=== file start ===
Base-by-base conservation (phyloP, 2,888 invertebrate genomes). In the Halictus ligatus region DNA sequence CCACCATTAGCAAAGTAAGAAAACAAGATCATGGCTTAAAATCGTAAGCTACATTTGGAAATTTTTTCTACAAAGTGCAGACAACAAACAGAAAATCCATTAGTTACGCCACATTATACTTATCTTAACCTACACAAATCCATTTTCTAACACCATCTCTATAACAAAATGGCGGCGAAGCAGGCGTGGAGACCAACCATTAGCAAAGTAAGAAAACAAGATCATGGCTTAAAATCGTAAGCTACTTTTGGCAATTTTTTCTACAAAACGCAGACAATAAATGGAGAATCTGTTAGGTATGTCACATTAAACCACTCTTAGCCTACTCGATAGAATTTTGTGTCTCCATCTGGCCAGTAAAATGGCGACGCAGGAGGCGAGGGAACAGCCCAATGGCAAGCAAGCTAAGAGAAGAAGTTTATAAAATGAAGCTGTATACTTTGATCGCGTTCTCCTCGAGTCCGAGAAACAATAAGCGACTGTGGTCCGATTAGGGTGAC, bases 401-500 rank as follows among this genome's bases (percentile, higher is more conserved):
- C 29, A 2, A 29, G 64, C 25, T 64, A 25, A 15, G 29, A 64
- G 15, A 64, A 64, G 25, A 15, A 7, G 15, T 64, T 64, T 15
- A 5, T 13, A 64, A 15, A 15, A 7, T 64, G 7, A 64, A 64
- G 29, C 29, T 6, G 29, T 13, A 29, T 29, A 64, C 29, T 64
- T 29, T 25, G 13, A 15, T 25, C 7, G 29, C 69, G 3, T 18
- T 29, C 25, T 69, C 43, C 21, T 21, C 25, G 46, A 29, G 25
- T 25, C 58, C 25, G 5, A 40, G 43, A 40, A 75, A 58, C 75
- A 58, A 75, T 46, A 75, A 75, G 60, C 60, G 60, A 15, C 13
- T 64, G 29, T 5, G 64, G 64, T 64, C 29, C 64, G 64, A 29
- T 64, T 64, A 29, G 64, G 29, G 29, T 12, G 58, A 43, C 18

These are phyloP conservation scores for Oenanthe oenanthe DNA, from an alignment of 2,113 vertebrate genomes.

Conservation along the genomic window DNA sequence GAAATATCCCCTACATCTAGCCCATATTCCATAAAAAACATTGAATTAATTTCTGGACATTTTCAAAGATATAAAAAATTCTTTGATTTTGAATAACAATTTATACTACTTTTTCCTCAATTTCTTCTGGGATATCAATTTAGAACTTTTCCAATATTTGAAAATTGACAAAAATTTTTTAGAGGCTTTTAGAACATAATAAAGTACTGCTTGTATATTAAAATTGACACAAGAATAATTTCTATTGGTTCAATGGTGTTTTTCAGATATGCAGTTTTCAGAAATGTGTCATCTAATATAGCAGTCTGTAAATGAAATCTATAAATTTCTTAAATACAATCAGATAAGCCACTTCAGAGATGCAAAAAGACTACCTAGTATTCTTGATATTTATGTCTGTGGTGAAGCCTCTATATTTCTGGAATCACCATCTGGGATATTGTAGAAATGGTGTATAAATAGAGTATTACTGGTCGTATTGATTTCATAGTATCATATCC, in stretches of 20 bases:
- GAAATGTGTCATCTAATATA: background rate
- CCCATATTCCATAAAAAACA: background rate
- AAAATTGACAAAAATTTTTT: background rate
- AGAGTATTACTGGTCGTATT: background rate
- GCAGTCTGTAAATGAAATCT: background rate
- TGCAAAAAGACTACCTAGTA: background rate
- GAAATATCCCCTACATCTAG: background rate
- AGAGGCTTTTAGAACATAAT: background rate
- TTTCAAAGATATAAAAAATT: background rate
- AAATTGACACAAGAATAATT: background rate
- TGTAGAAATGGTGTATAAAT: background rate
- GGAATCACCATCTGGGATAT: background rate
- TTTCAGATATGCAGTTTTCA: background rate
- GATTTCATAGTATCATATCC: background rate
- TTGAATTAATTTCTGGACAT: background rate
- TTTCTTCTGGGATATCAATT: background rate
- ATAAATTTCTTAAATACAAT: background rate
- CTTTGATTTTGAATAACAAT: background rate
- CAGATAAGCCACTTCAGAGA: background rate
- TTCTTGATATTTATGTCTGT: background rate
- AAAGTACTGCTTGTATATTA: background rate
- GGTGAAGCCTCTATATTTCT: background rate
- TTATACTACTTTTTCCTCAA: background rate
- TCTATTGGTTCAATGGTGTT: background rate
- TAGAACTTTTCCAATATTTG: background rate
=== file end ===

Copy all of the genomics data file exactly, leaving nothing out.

Base-by-base conservation (phyloP, 2,888 invertebrate genomes). In the Halictus ligatus region DNA sequence CCACCATTAGCAAAGTAAGAAAACAAGATCATGGCTTAAAATCGTAAGCTACATTTGGAAATTTTTTCTACAAAGTGCAGACAACAAACAGAAAATCCATTAGTTACGCCACATTATACTTATCTTAACCTACACAAATCCATTTTCTAACACCATCTCTATAACAAAATGGCGGCGAAGCAGGCGTGGAGACCAACCATTAGCAAAGTAAGAAAACAAGATCATGGCTTAAAATCGTAAGCTACTTTTGGCAATTTTTTCTACAAAACGCAGACAATAAATGGAGAATCTGTTAGGTATGTCACATTAAACCACTCTTAGCCTACTCGATAGAATTTTGTGTCTCCATCTGGCCAGTAAAATGGCGACGCAGGAGGCGAGGGAACAGCCCAATGGCAAGCAAGCTAAGAGAAGAAGTTTATAAAATGAAGCTGTATACTTTGATCGCGTTCTCCTCGAGTCCGAGAAACAATAAGCGACTGTGGTCCGATTAGGGTGAC, bases 401-500 rank as follows among this genome's bases (percentile, higher is more conserved):
- C 29, A 2, A 29, G 64, C 25, T 64, A 25, A 15, G 29, A 64
- G 15, A 64, A 64, G 25, A 15, A 7, G 15, T 64, T 64, T 15
- A 5, T 13, A 64, A 15, A 15, A 7, T 64, G 7, A 64, A 64
- G 29, C 29, T 6, G 29, T 13, A 29, T 29, A 64, C 29, T 64
- T 29, T 25, G 13, A 15, T 25, C 7, G 29, C 69, G 3, T 18
- T 29, C 25, T 69, C 43, C 21, T 21, C 25, G 46, A 29, G 25
- T 25, C 58, C 25, G 5, A 40, G 43, A 40, A 75, A 58, C 75
- A 58, A 75, T 46, A 75, A 75, G 60, C 60, G 60, A 15, C 13
- T 64, G 29, T 5, G 64, G 64, T 64, C 29, C 64, G 64, A 29
- T 64, T 64, A 29, G 64, G 29, G 29, T 12, G 58, A 43, C 18

These are phyloP conservation scores for Oenanthe oenanthe DNA, from an alignment of 2,113 vertebrate genomes.

Conservation along the genomic window DNA sequence GAAATATCCCCTACATCTAGCCCATATTCCATAAAAAACATTGAATTAATTTCTGGACATTTTCAAAGATATAAAAAATTCTTTGATTTTGAATAACAATTTATACTACTTTTTCCTCAATTTCTTCTGGGATATCAATTTAGAACTTTTCCAATATTTGAAAATTGACAAAAATTTTTTAGAGGCTTTTAGAACATAATAAAGTACTGCTTGTATATTAAAATTGACACAAGAATAATTTCTATTGGTTCAATGGTGTTTTTCAGATATGCAGTTTTCAGAAATGTGTCATCTAATATAGCAGTCTGTAAATGAAATCTATAAATTTCTTAAATACAATCAGATAAGCCACTTCAGAGATGCAAAAAGACTACCTAGTATTCTTGATATTTATGTCTGTGGTGAAGCCTCTATATTTCTGGAATCACCATCTGGGATATTGTAGAAATGGTGTATAAATAGAGTATTACTGGTCGTATTGATTTCATAGTATCATATCC, in stretches of 20 bases:
- GAAATGTGTCATCTAATATA: background rate
- CCCATATTCCATAAAAAACA: background rate
- AAAATTGACAAAAATTTTTT: background rate
- AGAGTATTACTGGTCGTATT: background rate
- GCAGTCTGTAAATGAAATCT: background rate
- TGCAAAAAGACTACCTAGTA: background rate
- GAAATATCCCCTACATCTAG: background rate
- AGAGGCTTTTAGAACATAAT: background rate
- TTTCAAAGATATAAAAAATT: background rate
- AAATTGACACAAGAATAATT: background rate
- TGTAGAAATGGTGTATAAAT: background rate
- GGAATCACCATCTGGGATAT: background rate
- TTTCAGATATGCAGTTTTCA: background rate
- GATTTCATAGTATCATATCC: background rate
- TTGAATTAATTTCTGGACAT: background rate
- TTTCTTCTGGGATATCAATT: background rate
- ATAAATTTCTTAAATACAAT: background rate
- CTTTGATTTTGAATAACAAT: background rate
- CAGATAAGCCACTTCAGAGA: background rate
- TTCTTGATATTTATGTCTGT: background rate
- AAAGTACTGCTTGTATATTA: background rate
- GGTGAAGCCTCTATATTTCT: background rate
- TTATACTACTTTTTCCTCAA: background rate
- TCTATTGGTTCAATGGTGTT: background rate
- TAGAACTTTTCCAATATTTG: background rate